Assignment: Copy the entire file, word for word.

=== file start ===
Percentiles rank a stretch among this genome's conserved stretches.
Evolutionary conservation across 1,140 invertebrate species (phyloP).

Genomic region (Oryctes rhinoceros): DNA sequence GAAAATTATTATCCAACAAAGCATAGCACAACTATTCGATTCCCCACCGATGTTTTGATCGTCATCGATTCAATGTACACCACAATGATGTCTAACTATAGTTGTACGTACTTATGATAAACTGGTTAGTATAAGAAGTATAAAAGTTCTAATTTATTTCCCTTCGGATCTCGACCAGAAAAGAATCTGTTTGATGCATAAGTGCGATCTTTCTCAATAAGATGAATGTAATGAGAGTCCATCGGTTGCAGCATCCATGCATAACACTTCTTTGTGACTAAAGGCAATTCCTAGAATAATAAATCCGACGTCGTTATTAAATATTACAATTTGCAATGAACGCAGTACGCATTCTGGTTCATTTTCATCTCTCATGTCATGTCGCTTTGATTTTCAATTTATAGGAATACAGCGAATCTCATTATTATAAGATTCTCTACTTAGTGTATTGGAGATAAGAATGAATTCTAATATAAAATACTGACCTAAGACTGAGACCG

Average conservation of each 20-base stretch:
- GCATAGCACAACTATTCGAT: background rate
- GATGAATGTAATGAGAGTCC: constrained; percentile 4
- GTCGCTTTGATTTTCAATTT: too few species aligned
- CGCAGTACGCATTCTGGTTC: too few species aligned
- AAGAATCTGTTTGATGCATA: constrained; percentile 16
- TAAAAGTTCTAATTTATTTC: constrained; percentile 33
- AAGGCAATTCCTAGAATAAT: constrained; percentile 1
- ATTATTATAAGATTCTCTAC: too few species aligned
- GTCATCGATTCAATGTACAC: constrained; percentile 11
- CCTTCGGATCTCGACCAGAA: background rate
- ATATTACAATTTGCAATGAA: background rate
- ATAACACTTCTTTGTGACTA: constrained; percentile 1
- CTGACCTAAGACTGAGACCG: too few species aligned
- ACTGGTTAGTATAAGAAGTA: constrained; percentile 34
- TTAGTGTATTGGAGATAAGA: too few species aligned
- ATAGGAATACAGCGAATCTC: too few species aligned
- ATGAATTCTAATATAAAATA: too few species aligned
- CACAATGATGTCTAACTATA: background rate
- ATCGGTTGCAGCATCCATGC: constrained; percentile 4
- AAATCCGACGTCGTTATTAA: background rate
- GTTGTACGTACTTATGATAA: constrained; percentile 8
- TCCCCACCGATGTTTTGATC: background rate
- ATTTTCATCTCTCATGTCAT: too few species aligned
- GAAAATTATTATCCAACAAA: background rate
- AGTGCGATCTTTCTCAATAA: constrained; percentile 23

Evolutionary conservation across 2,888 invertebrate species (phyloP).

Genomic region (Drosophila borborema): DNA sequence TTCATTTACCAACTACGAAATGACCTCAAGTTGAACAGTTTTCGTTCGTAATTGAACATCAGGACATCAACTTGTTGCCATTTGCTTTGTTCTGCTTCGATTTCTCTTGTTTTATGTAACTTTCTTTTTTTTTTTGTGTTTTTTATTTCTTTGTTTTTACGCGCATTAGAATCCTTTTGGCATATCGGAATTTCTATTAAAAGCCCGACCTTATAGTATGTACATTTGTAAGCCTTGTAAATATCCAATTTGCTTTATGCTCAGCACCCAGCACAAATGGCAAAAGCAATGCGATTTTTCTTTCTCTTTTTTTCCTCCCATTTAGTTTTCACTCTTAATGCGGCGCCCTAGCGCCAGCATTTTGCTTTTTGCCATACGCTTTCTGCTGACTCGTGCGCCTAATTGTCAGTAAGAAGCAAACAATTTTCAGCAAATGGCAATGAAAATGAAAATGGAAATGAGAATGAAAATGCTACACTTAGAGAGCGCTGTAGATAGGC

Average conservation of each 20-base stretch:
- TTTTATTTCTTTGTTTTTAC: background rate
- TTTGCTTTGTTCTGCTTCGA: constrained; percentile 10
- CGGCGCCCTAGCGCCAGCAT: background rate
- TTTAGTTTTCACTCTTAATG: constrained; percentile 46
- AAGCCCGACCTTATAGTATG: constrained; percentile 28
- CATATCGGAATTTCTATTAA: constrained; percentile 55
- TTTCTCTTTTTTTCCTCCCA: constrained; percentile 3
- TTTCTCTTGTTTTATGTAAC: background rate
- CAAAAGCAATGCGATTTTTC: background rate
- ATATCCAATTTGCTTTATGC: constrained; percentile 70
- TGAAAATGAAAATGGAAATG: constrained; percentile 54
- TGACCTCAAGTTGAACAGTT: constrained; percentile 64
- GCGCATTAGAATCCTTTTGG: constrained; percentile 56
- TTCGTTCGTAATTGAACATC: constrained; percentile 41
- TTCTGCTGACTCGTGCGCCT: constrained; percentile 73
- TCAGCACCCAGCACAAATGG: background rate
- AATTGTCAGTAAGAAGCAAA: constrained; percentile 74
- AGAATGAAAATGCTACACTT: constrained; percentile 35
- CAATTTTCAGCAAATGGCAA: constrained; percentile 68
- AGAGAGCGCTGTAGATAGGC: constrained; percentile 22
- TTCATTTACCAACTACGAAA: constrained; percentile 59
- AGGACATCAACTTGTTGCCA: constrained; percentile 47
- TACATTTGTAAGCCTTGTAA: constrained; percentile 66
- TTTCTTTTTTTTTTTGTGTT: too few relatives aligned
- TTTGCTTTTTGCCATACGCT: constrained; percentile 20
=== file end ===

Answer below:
Percentiles rank a stretch among this genome's conserved stretches.
Evolutionary conservation across 1,140 invertebrate species (phyloP).

Genomic region (Oryctes rhinoceros): DNA sequence GAAAATTATTATCCAACAAAGCATAGCACAACTATTCGATTCCCCACCGATGTTTTGATCGTCATCGATTCAATGTACACCACAATGATGTCTAACTATAGTTGTACGTACTTATGATAAACTGGTTAGTATAAGAAGTATAAAAGTTCTAATTTATTTCCCTTCGGATCTCGACCAGAAAAGAATCTGTTTGATGCATAAGTGCGATCTTTCTCAATAAGATGAATGTAATGAGAGTCCATCGGTTGCAGCATCCATGCATAACACTTCTTTGTGACTAAAGGCAATTCCTAGAATAATAAATCCGACGTCGTTATTAAATATTACAATTTGCAATGAACGCAGTACGCATTCTGGTTCATTTTCATCTCTCATGTCATGTCGCTTTGATTTTCAATTTATAGGAATACAGCGAATCTCATTATTATAAGATTCTCTACTTAGTGTATTGGAGATAAGAATGAATTCTAATATAAAATACTGACCTAAGACTGAGACCG

Average conservation of each 20-base stretch:
- GCATAGCACAACTATTCGAT: background rate
- GATGAATGTAATGAGAGTCC: constrained; percentile 4
- GTCGCTTTGATTTTCAATTT: too few species aligned
- CGCAGTACGCATTCTGGTTC: too few species aligned
- AAGAATCTGTTTGATGCATA: constrained; percentile 16
- TAAAAGTTCTAATTTATTTC: constrained; percentile 33
- AAGGCAATTCCTAGAATAAT: constrained; percentile 1
- ATTATTATAAGATTCTCTAC: too few species aligned
- GTCATCGATTCAATGTACAC: constrained; percentile 11
- CCTTCGGATCTCGACCAGAA: background rate
- ATATTACAATTTGCAATGAA: background rate
- ATAACACTTCTTTGTGACTA: constrained; percentile 1
- CTGACCTAAGACTGAGACCG: too few species aligned
- ACTGGTTAGTATAAGAAGTA: constrained; percentile 34
- TTAGTGTATTGGAGATAAGA: too few species aligned
- ATAGGAATACAGCGAATCTC: too few species aligned
- ATGAATTCTAATATAAAATA: too few species aligned
- CACAATGATGTCTAACTATA: background rate
- ATCGGTTGCAGCATCCATGC: constrained; percentile 4
- AAATCCGACGTCGTTATTAA: background rate
- GTTGTACGTACTTATGATAA: constrained; percentile 8
- TCCCCACCGATGTTTTGATC: background rate
- ATTTTCATCTCTCATGTCAT: too few species aligned
- GAAAATTATTATCCAACAAA: background rate
- AGTGCGATCTTTCTCAATAA: constrained; percentile 23

Evolutionary conservation across 2,888 invertebrate species (phyloP).

Genomic region (Drosophila borborema): DNA sequence TTCATTTACCAACTACGAAATGACCTCAAGTTGAACAGTTTTCGTTCGTAATTGAACATCAGGACATCAACTTGTTGCCATTTGCTTTGTTCTGCTTCGATTTCTCTTGTTTTATGTAACTTTCTTTTTTTTTTTGTGTTTTTTATTTCTTTGTTTTTACGCGCATTAGAATCCTTTTGGCATATCGGAATTTCTATTAAAAGCCCGACCTTATAGTATGTACATTTGTAAGCCTTGTAAATATCCAATTTGCTTTATGCTCAGCACCCAGCACAAATGGCAAAAGCAATGCGATTTTTCTTTCTCTTTTTTTCCTCCCATTTAGTTTTCACTCTTAATGCGGCGCCCTAGCGCCAGCATTTTGCTTTTTGCCATACGCTTTCTGCTGACTCGTGCGCCTAATTGTCAGTAAGAAGCAAACAATTTTCAGCAAATGGCAATGAAAATGAAAATGGAAATGAGAATGAAAATGCTACACTTAGAGAGCGCTGTAGATAGGC

Average conservation of each 20-base stretch:
- TTTTATTTCTTTGTTTTTAC: background rate
- TTTGCTTTGTTCTGCTTCGA: constrained; percentile 10
- CGGCGCCCTAGCGCCAGCAT: background rate
- TTTAGTTTTCACTCTTAATG: constrained; percentile 46
- AAGCCCGACCTTATAGTATG: constrained; percentile 28
- CATATCGGAATTTCTATTAA: constrained; percentile 55
- TTTCTCTTTTTTTCCTCCCA: constrained; percentile 3
- TTTCTCTTGTTTTATGTAAC: background rate
- CAAAAGCAATGCGATTTTTC: background rate
- ATATCCAATTTGCTTTATGC: constrained; percentile 70
- TGAAAATGAAAATGGAAATG: constrained; percentile 54
- TGACCTCAAGTTGAACAGTT: constrained; percentile 64
- GCGCATTAGAATCCTTTTGG: constrained; percentile 56
- TTCGTTCGTAATTGAACATC: constrained; percentile 41
- TTCTGCTGACTCGTGCGCCT: constrained; percentile 73
- TCAGCACCCAGCACAAATGG: background rate
- AATTGTCAGTAAGAAGCAAA: constrained; percentile 74
- AGAATGAAAATGCTACACTT: constrained; percentile 35
- CAATTTTCAGCAAATGGCAA: constrained; percentile 68
- AGAGAGCGCTGTAGATAGGC: constrained; percentile 22
- TTCATTTACCAACTACGAAA: constrained; percentile 59
- AGGACATCAACTTGTTGCCA: constrained; percentile 47
- TACATTTGTAAGCCTTGTAA: constrained; percentile 66
- TTTCTTTTTTTTTTTGTGTT: too few relatives aligned
- TTTGCTTTTTGCCATACGCT: constrained; percentile 20